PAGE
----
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Take-Two coy on pre-owned plan of attack

Will Rockstar parent introduce its own Online Pass?

With THQ, EA and Activision all gunning for the pre-owned market - and all scheming to take a slice of cash out of second-hand sales - what is that other behemoth of the gaming world, Take-Two, plotting?

For now, it's keeping its cards very close to its chest.

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CEO Ben Feder faced a barrage of questions from analysts on the subject at the G7 Think Equity conference last week - but was only willing to admit that the Rockstar parent is working out a way to "participate" in second-hand revenues.

The solution to this "participation" endorsed by EA and THQ is a one-time code, which unlocks a chunk of a game's content.

If gamers purchase a pre-owned title, they must then re-buy the code - ensuring some revenue from second-hand purchases ends up with the publisher.

When pressed on whether Take-Two is keen on implementing the same tactic, Feder shifted focus to a recent US court ruling that threatens the entire pre-owned market in the US.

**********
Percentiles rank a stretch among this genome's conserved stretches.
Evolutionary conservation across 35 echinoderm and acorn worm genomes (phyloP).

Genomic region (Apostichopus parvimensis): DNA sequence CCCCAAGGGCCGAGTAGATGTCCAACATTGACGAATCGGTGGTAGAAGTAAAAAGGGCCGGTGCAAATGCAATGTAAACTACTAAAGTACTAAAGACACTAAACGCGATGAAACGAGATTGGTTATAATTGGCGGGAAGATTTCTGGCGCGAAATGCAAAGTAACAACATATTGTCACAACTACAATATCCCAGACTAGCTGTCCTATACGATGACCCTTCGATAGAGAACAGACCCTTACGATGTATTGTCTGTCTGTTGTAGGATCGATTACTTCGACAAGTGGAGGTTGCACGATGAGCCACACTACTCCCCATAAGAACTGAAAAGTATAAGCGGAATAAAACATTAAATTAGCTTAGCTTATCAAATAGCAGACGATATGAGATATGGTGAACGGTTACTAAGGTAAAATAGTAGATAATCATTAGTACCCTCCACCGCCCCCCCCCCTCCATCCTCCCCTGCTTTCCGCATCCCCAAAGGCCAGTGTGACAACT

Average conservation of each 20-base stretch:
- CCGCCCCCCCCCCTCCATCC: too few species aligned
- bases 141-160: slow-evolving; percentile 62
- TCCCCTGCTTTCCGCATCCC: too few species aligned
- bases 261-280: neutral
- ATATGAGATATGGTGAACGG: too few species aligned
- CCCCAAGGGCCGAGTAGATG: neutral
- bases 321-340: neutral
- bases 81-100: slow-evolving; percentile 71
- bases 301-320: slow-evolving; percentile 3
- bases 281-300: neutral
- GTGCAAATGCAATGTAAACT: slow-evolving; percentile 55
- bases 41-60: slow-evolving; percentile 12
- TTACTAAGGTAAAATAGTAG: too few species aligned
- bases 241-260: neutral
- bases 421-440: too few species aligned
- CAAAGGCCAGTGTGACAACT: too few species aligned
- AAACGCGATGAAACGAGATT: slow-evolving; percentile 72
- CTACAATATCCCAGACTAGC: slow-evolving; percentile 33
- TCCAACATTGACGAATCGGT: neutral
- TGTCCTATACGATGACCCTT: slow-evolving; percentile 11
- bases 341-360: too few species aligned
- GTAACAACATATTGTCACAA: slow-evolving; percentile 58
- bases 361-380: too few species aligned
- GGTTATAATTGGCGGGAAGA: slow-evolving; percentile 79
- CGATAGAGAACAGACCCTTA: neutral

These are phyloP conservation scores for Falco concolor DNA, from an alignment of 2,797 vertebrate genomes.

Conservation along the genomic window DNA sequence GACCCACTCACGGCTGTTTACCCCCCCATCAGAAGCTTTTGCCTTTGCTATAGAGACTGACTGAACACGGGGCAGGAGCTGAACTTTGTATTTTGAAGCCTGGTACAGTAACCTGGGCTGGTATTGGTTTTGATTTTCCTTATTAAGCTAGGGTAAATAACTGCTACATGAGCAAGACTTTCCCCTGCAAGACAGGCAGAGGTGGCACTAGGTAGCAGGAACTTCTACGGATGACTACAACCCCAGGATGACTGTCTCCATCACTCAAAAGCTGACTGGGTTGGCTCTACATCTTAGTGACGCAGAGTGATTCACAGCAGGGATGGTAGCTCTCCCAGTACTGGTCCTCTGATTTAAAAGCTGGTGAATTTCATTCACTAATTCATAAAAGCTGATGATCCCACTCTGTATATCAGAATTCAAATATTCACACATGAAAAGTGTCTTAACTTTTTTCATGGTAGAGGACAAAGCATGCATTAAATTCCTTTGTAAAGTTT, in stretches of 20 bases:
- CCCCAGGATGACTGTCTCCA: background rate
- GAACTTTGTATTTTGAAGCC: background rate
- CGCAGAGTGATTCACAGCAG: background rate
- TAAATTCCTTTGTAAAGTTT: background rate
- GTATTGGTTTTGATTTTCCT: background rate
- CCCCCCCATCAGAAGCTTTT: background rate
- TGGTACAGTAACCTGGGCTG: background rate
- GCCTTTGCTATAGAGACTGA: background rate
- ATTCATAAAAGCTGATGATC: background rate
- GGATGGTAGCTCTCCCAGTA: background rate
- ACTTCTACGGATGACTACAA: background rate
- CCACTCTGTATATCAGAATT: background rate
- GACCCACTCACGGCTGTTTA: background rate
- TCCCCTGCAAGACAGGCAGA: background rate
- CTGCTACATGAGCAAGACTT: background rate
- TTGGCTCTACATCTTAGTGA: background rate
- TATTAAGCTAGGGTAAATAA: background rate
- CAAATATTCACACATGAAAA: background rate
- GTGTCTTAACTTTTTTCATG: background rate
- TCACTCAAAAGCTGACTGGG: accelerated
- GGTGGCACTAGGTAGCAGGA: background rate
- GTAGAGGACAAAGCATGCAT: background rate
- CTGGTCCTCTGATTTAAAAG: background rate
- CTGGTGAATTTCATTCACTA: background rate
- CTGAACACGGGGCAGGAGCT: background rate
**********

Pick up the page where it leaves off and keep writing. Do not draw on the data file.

"Look, the used game market is protected by US law under the First Sale Doctrine," he said. "We do believe that developers should participate in some way in the product they create, but it's a protected environment. I know there was some... not legislation, but additional news that came out over the last few days.. but I think it's too early to tell what impact that will have."

When questioned again, he added:

"We try to announce results and what the company's actually doing. We don't discuss what goes on internally. For sure, we think the used game market is large, it's an interesting market and something we should participate in. Beyond that I don't have much more to comment."

EA pioneered the one-time code in the area, implementing its controversial Online Pass across its Sports portfolio.

Ubisoft has publicly supported the idea, whilst Activision has signalled it intention to tackle the pre-owned games market at a corporate level.

THQ has been the most vocal supporter of the move - having implemented it in UFC and WWE games.

The firm told CVG earlier this year that it believes second-hand sales "cheat" developers out of income.

Take Two is due to publish Duke Nukem Forever next year.

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